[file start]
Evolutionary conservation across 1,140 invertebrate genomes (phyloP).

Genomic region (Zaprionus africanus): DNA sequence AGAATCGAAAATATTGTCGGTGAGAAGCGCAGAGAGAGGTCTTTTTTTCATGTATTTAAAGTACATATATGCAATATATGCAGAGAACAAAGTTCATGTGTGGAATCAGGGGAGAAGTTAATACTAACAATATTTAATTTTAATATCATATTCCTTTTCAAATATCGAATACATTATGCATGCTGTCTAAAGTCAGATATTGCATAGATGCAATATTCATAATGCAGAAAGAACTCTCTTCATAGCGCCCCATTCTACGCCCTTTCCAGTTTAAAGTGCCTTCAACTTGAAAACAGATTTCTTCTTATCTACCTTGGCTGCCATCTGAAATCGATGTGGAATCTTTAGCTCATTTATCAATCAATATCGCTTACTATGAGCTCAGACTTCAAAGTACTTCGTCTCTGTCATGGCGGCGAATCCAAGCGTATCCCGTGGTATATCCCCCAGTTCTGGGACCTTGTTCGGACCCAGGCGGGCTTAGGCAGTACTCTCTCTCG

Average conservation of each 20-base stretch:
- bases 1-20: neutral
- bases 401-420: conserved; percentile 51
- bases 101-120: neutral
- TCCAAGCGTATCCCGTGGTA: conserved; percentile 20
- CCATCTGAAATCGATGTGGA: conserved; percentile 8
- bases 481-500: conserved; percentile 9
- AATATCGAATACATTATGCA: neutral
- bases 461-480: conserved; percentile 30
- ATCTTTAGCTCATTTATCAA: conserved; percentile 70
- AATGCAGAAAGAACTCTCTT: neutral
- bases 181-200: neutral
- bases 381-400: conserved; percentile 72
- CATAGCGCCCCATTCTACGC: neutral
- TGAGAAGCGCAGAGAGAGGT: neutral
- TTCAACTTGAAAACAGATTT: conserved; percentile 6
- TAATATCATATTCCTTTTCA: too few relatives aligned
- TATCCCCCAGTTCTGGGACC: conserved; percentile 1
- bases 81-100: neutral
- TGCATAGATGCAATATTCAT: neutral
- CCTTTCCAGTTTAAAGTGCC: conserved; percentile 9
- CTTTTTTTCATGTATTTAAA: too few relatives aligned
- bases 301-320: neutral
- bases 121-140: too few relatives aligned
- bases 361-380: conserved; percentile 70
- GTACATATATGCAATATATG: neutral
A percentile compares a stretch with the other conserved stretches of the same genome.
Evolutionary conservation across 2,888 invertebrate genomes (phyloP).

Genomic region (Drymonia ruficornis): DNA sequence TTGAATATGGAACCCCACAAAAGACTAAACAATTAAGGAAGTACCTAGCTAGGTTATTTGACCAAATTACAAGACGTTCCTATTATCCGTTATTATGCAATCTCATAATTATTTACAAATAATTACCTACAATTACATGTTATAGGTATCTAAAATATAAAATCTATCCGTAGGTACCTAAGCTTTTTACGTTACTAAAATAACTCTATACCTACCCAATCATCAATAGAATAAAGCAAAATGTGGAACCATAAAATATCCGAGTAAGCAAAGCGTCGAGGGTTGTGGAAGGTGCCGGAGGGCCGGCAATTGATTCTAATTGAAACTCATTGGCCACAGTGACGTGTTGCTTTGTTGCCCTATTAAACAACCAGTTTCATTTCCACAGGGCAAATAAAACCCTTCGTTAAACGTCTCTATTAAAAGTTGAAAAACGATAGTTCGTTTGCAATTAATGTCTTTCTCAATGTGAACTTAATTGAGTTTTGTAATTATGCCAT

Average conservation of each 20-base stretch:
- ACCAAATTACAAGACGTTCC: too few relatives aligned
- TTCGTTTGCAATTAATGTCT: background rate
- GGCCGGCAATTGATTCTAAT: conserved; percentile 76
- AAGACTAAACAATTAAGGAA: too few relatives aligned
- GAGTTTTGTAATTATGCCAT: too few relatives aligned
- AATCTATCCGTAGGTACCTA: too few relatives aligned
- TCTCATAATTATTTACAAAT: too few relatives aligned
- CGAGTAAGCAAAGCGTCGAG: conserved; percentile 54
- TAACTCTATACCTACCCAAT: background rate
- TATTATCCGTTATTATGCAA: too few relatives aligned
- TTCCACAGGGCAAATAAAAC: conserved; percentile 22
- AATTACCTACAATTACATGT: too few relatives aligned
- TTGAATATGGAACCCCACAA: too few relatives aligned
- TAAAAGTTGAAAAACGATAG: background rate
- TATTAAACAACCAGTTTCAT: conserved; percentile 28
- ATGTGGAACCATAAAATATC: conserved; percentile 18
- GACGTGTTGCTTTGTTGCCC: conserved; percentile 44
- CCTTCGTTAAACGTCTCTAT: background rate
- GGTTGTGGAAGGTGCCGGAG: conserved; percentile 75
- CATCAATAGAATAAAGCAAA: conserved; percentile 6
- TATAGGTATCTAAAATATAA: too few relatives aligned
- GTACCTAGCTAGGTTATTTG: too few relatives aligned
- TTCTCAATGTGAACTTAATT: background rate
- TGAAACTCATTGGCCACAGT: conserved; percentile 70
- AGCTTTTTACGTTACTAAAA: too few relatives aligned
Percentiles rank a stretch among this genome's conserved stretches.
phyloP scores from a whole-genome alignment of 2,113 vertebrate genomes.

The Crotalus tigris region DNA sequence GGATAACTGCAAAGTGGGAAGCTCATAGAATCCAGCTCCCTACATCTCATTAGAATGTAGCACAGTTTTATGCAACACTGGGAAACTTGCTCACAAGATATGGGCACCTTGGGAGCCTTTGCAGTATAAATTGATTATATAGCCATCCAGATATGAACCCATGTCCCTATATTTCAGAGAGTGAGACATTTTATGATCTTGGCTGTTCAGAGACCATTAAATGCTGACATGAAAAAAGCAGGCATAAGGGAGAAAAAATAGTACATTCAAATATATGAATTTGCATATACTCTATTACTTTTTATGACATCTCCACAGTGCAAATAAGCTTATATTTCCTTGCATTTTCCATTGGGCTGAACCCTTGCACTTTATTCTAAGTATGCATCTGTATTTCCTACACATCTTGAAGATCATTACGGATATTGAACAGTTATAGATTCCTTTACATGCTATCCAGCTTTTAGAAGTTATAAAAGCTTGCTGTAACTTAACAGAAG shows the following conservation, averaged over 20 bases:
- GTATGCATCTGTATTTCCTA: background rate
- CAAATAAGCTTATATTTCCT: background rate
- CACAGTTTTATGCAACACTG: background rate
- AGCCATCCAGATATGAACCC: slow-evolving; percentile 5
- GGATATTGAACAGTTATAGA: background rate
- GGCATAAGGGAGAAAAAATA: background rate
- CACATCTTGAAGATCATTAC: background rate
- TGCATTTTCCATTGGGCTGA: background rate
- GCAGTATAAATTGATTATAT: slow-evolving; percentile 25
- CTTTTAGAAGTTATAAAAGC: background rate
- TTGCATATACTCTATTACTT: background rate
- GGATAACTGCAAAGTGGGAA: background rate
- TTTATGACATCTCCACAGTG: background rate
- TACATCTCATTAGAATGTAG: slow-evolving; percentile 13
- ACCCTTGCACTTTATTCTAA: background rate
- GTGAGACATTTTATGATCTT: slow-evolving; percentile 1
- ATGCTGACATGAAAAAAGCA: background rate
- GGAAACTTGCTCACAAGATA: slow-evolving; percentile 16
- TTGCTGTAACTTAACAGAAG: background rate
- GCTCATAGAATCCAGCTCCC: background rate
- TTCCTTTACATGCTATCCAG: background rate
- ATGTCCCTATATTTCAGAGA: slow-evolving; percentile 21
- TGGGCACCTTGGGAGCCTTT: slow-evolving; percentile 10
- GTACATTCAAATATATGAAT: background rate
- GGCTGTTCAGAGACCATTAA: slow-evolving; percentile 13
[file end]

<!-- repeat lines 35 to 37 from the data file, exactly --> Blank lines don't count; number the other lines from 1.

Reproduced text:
- GGCCGGCAATTGATTCTAAT: conserved; percentile 76
- AAGACTAAACAATTAAGGAA: too few relatives aligned
- GAGTTTTGTAATTATGCCAT: too few relatives aligned